Europe’s pompous optimism about future energy security is based on errors of judgement. A growing number of reports over the past two weeks warn that if Europe does not pluck up courage, it could face a possible new energy crisis, or at least a repeat of very high prices in the winter of 2023. Cyril Widdershoven, energy expert at OilPrice, explains the dangerous myopia of the European LNG strategy.
The exceptionally warm winter of 2022-23 has been a blessing for both EU governments and consumers, but should not be taken as a reliable indicator of the future. Despite significant investments in rapid regasification and LNG offloading projects, little attention has been paid to global developments that suggest that demand for natural gas will continue to increase, which will bottle up the market. Countries like China, India, Japan and South Korea are increasingly looking for long-term LNG supply contracts.
The combination of increased demand from China and strong economic growth in India will put additional pressure on global markets and drive up LNG prices. Meanwhile, remaining Russian LNG supplies to Europe and gas flows through Ukraine could face serious challenges, including a potential blockade if Ukraine launches a counteroffensive or attacks Russian Crimea. . In this case, the EU is guaranteed to remain gas-free.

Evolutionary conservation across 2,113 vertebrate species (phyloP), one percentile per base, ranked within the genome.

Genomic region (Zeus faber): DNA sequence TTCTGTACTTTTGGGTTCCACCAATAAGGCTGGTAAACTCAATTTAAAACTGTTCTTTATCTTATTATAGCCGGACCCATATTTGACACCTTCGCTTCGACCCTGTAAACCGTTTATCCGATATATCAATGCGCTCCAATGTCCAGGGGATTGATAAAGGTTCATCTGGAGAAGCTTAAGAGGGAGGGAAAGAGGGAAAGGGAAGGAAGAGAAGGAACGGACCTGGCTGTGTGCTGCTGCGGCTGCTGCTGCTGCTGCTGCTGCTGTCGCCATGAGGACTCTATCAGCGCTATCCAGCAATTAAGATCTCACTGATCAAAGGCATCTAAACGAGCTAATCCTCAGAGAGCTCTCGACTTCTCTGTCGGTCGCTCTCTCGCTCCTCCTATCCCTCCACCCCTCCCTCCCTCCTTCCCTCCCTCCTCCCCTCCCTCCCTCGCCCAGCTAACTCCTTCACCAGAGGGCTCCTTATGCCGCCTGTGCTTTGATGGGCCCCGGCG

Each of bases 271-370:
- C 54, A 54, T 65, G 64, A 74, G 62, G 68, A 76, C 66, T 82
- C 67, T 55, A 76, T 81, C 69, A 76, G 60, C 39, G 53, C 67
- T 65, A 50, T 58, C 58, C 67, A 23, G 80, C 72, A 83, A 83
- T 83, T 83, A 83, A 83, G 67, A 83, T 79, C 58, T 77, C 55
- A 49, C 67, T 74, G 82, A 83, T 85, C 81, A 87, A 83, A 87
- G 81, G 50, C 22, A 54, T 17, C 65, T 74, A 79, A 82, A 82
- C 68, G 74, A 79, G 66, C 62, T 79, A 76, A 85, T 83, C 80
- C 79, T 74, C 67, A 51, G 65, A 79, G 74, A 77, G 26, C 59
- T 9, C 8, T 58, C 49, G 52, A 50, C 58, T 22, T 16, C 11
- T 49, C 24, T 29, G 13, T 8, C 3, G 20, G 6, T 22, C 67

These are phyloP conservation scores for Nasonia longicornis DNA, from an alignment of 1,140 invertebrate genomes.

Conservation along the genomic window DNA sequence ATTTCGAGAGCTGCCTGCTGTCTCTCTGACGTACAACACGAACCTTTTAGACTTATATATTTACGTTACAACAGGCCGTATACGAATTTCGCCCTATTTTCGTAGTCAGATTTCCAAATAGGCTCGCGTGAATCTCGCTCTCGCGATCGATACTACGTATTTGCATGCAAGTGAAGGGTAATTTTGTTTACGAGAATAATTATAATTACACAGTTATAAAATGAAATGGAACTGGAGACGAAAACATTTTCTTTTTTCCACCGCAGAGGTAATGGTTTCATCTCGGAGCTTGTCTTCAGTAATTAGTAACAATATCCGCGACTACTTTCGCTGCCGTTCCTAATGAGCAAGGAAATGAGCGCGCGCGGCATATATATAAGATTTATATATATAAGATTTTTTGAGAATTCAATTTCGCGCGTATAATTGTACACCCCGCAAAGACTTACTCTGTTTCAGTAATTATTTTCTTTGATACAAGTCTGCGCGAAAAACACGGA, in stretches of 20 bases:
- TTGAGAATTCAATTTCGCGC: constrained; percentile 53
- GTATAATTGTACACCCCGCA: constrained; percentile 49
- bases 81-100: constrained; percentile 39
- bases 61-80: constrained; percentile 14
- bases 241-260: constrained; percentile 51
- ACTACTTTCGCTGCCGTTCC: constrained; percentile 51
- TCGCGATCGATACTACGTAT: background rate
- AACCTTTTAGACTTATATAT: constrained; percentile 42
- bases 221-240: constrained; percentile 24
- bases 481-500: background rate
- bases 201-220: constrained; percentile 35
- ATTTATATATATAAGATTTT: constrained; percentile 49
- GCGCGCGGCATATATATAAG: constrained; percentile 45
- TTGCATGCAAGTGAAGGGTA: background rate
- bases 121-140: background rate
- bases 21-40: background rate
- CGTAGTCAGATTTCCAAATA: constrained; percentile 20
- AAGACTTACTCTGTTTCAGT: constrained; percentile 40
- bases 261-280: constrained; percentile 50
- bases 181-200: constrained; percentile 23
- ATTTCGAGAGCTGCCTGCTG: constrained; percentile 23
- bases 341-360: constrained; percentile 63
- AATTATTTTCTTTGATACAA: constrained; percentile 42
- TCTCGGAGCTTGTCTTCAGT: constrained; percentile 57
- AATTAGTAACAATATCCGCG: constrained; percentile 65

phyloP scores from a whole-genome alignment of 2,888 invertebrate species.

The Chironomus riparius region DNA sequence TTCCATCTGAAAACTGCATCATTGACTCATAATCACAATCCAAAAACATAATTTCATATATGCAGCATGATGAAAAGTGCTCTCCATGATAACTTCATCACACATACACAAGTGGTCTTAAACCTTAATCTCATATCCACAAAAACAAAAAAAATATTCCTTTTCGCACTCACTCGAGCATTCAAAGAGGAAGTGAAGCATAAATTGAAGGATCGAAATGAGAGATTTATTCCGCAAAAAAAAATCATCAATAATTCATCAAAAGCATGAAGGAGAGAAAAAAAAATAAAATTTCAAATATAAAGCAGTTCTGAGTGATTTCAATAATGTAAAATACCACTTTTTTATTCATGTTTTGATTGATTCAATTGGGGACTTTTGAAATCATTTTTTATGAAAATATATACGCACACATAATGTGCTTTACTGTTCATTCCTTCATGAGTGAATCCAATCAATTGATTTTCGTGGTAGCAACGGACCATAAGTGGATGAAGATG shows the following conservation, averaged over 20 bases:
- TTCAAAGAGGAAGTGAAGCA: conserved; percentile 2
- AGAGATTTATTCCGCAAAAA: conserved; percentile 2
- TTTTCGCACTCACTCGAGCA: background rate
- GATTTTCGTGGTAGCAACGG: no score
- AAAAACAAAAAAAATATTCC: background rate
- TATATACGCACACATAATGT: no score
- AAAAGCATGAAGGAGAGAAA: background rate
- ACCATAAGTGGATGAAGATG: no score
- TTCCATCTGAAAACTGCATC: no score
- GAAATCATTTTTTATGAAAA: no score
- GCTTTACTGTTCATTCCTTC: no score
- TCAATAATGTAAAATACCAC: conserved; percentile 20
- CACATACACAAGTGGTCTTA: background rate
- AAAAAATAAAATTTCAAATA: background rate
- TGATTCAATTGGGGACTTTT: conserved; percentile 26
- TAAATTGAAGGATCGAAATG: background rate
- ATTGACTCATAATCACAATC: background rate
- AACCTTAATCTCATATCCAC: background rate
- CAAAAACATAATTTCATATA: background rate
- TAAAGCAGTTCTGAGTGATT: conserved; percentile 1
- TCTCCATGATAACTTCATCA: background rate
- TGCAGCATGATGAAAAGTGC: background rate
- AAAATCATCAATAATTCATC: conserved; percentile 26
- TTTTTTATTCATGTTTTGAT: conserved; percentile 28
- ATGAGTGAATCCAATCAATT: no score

The solution to the problem (and leaving Kiev a free hand) is to enter into long-term contracts. The main reason for the myopia of the current EU strategy for LNG and natural gas, and therefore its loss, is related to the current and proposed EU policy. Brussels’ climate targets are currently seen as the main culprit holding back discussions of long-term contracts. The plan to cut emissions by 55% by 2030 and achieve zero emissions by 2050 negates opportunities for market players to sign long-term contracts.
Over the past two weeks, European energy giants such as Shell and RWE have stalled negotiations over long-term contracts with LNG supplier QatarEnergy. RWE, for example, is at odds with QatarEnergy over the length of the proposed deal. Doha plans to conclude a 25-year supply agreement, while the German side wants to commit for only 10 to 15 years, in line with Germany’s goal of phasing out natural gas completely by 2043. Doha may be ready to sign short-term deals, but at a significant premium. The German example is not isolated, as other major gas importers, such as the Netherlands, are also reluctant to enter into longer-term contracts.
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